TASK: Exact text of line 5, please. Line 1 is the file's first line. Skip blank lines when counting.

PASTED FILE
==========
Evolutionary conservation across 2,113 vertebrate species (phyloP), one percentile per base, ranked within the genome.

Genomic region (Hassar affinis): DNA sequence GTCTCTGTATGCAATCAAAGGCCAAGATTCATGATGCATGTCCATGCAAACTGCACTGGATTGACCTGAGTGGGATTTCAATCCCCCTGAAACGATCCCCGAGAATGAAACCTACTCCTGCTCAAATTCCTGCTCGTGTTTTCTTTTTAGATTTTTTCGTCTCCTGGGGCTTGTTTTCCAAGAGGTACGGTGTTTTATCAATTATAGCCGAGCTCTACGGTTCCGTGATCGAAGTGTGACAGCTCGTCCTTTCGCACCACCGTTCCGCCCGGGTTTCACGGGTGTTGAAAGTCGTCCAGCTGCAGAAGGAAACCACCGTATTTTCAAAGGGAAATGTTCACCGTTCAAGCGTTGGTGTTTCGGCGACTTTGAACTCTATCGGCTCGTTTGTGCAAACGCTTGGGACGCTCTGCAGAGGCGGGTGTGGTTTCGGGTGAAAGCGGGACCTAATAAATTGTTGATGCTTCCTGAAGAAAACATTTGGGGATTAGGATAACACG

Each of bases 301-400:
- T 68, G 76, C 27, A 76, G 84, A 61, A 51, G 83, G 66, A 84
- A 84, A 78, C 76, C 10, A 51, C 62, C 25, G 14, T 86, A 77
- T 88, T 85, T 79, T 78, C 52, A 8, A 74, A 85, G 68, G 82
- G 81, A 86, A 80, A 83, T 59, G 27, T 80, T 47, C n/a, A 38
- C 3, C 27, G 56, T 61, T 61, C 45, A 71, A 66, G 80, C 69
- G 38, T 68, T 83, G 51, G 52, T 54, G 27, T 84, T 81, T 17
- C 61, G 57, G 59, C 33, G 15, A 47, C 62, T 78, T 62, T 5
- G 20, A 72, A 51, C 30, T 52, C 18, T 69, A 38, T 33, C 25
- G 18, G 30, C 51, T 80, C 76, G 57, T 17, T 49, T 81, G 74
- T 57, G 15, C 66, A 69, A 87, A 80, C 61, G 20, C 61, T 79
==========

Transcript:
- A 84, A 78, C 76, C 10, A 51, C 62, C 25, G 14, T 86, A 77